‘Our job as litigators is to create risk for the other side’

Ahead of tomorrow’s ‘Commercial Awareness Question Time’, RPC partner Simon Hart considers the skills needed to resolve City disputes

Rolls-Building

Even after all these years, I still love receiving a new case.

As a commercial litigator, you spend your life being dropped into the heart of different businesses. You see how everything works, and what the various dynamics are. Often the people you are advising are at their most pressured, and you are able to help them.

I’ve represented shipping magnates, large companies, institutional clients and individuals — on all sorts of cases. The fraud ones tend to be the most memorable. Certainly, dispute resolution is a great way to develop your understanding of the world

It’s fair to say that my commercial awareness has come on hugely since I was starting out as a trainee. Unfortunately there is no substitute for simply seeing and doing. It’s only by sitting in meetings with clients, and thinking about why they take certain decisions, that you really understand their businesses.

What we look for in students, then, is more a demonstration of enthusiasm for working in the commercial world than anything else. Although, frankly, as a student and then trainee I didn’t have a huge amount of commercial experience, but I definitely had that passion, having studied history and economics and developed a genuine interest in the City.

Nowadays, I think the internet — which didn’t exist in its current form when I was coming through — can help students enormously. It’s not the complete answer but there is so much great stuff out there, with law firms producing their own blogs about topical business issues, and a plethora of information coming at you through Twitter and LinkedIn, if you use it the right way. My most recent discovery is the McKinsey Insights app.

The challenge is to use your understanding of the bigger commercial picture to help your clients. I often tell associates that our job, as litigators, is to create risk for the other side. The more risk your opponent faces, the quicker the dispute crystallises and the higher the chances of entering into a commercial negotiation. That’s where you want to be, because few clients want disputes to escalate into a full blown trial without at least trying a commercial discussion.

In getting to this point, you always need to be thinking about what the court would expect at a contested hearing — even when what you are dealing with is unlikely to make it to that stage. This added dimension is a consideration that doesn’t tend to exist for transactional lawyers. So you need to be constantly balancing issues like costs budgets — which judges have become very focused on in recent years — with the client’s wider objectives.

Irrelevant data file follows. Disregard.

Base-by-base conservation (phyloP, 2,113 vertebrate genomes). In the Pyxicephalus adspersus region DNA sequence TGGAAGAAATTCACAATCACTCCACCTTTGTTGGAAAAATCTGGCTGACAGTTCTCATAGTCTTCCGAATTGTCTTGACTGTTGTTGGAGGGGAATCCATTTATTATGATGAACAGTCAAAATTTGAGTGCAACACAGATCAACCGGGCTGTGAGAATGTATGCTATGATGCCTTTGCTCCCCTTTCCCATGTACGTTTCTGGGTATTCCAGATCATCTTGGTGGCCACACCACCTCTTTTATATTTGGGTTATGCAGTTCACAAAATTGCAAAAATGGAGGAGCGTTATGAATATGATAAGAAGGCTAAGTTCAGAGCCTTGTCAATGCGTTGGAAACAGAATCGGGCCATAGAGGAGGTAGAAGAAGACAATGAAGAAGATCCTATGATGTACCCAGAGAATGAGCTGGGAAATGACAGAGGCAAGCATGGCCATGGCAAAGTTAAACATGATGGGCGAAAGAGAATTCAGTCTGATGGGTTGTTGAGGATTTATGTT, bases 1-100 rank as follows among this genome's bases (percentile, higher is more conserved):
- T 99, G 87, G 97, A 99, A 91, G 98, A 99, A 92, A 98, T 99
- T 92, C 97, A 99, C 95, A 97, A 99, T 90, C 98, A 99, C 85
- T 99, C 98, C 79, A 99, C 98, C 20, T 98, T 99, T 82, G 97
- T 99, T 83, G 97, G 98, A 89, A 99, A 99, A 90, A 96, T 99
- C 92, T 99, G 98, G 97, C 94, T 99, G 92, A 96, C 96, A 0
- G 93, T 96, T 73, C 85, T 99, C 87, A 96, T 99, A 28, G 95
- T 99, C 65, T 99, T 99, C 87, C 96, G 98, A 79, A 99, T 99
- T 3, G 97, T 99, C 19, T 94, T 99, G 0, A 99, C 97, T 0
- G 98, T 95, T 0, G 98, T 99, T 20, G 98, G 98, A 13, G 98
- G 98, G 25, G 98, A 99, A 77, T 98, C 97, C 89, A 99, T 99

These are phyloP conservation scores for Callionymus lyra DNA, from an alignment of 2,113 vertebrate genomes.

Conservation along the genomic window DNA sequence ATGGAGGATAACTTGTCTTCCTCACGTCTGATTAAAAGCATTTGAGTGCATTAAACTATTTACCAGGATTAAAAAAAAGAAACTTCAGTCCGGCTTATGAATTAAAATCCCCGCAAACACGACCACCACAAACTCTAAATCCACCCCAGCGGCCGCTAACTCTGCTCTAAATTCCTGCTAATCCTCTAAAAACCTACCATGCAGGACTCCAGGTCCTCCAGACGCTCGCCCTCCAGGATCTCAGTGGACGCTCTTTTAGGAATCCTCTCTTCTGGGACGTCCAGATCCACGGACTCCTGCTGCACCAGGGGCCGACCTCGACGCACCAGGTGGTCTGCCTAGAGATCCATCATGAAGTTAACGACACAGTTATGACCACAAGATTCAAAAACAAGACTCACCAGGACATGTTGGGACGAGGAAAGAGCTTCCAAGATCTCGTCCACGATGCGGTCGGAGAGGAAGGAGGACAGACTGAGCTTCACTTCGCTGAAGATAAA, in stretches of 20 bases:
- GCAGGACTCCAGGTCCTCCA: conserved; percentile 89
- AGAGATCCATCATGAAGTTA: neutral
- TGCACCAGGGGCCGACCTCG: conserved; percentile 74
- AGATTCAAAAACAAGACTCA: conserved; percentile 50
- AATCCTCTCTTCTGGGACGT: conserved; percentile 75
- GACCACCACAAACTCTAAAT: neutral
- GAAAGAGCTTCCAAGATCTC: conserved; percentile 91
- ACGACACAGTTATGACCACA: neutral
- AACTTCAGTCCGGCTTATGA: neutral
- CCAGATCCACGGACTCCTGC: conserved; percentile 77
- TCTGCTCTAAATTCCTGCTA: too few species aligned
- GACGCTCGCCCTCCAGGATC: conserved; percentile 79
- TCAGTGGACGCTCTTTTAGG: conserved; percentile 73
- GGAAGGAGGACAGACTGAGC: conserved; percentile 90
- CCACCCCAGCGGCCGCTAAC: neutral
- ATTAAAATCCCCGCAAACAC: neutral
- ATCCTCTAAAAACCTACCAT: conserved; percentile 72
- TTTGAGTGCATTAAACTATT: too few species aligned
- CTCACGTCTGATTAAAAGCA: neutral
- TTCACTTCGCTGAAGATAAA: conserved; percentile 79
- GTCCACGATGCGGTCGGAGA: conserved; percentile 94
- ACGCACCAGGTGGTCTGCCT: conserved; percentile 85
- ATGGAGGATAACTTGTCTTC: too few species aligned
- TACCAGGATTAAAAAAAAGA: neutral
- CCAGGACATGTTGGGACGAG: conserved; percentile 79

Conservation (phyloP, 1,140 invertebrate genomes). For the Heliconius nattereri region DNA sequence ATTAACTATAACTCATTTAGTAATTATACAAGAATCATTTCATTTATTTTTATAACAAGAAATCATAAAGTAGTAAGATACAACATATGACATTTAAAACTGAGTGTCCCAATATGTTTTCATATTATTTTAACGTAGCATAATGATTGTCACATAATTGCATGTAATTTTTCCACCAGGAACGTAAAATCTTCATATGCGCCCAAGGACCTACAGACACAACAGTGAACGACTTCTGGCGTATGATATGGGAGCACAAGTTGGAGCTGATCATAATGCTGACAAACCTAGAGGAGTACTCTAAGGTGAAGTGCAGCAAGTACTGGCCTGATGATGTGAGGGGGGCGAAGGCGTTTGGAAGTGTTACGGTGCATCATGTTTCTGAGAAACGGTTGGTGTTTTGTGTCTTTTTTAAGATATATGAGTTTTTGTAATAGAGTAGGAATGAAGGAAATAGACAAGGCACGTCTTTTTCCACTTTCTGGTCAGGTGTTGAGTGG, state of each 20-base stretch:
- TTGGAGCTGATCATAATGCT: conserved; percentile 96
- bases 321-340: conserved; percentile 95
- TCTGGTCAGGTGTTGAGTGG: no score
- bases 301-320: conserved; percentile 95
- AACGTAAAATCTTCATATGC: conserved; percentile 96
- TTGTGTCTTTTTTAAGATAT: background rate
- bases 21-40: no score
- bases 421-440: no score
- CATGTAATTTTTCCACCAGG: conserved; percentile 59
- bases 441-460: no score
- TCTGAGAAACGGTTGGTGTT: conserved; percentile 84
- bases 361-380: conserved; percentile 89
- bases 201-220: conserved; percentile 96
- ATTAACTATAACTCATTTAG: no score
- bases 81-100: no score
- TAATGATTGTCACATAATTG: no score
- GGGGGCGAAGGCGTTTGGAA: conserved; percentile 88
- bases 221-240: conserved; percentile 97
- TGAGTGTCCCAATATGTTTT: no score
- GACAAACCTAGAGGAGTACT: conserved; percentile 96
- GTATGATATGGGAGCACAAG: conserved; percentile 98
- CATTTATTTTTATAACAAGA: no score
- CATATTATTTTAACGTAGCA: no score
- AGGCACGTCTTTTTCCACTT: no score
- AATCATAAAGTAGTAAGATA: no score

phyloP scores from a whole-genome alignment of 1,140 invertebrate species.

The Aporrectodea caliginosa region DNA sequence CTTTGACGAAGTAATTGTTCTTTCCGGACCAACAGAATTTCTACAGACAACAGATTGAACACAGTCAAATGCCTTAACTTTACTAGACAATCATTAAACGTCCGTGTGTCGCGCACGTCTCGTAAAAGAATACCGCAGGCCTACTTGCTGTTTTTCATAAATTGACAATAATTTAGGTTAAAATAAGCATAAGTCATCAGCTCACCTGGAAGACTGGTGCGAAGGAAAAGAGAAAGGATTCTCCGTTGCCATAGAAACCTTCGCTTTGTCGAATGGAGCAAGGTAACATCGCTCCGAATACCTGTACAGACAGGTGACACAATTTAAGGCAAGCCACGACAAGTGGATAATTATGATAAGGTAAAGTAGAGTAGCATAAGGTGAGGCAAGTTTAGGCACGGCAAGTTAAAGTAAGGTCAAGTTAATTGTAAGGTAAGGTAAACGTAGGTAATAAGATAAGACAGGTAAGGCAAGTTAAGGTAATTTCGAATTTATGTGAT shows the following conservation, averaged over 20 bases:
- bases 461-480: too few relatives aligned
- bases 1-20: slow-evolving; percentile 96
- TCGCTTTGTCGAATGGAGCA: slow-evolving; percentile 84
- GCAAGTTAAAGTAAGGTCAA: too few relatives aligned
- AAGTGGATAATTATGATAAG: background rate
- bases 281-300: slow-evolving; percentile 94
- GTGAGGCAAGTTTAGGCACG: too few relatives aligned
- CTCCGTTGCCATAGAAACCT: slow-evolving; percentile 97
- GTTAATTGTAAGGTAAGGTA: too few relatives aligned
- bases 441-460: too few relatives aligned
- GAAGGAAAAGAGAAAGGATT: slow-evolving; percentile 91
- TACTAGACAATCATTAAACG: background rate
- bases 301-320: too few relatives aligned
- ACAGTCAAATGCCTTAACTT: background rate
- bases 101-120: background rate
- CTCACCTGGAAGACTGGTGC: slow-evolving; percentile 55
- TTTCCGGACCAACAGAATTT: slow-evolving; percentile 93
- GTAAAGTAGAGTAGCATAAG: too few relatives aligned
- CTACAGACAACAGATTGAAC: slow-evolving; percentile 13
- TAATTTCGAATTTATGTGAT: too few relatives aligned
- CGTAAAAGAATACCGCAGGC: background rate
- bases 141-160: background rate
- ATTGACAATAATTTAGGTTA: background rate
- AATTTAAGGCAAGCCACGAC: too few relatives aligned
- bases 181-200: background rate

In this sense, our role as solicitors is very different to the barristers we work with. On larger cases, part of the solicitors’ role can be legal project management, and liaising very closely with the clients. The barristers are likely to be concerned much more with the purely legal aspects of the case, advocacy and court strategy.

However, the best barristers are very commercially aware. That’s important, because a big part of being successful as a legal team is alignment of all the members around the client’s commercial objectives.

Whether you are a barrister or solicitor, you are dealing with disputes that arise out of the real world, not scenarios from a text book. Young lawyers need to keep this in mind. One of the mistakes junior lawyers can make is to deliver fantastic, gold-plated academic pieces of research, extending over tens of pages, in disputes that don’t warrant such an approach. That’s where senior lawyers have a responsibility to put tasks in context at the outset. Again, it’s about keeping sight of the client’s overall agenda. That requires an understanding of people as well as business.

It is individuals, after all, that make businesses tick. As a solicitor a new client may come into your professional life who you sometimes speak to every other day for two or three years. Then, when it’s all over, they can disappear into the sunset and you start again with somebody else.

Simon Hart is a partner specialising in banking disputes, financial markets litigation and regulatory investigations. He is RPC’s graduate recruitment partner. Simon will be speaking at ‘Commercial Awareness Question Time — with Hardwicke and RPC’ on Wednesday 9 March. You can apply for one of the last few places to attend here.

Previously:

Commercial awareness — the barrister’s view [Legal Cheek Careers]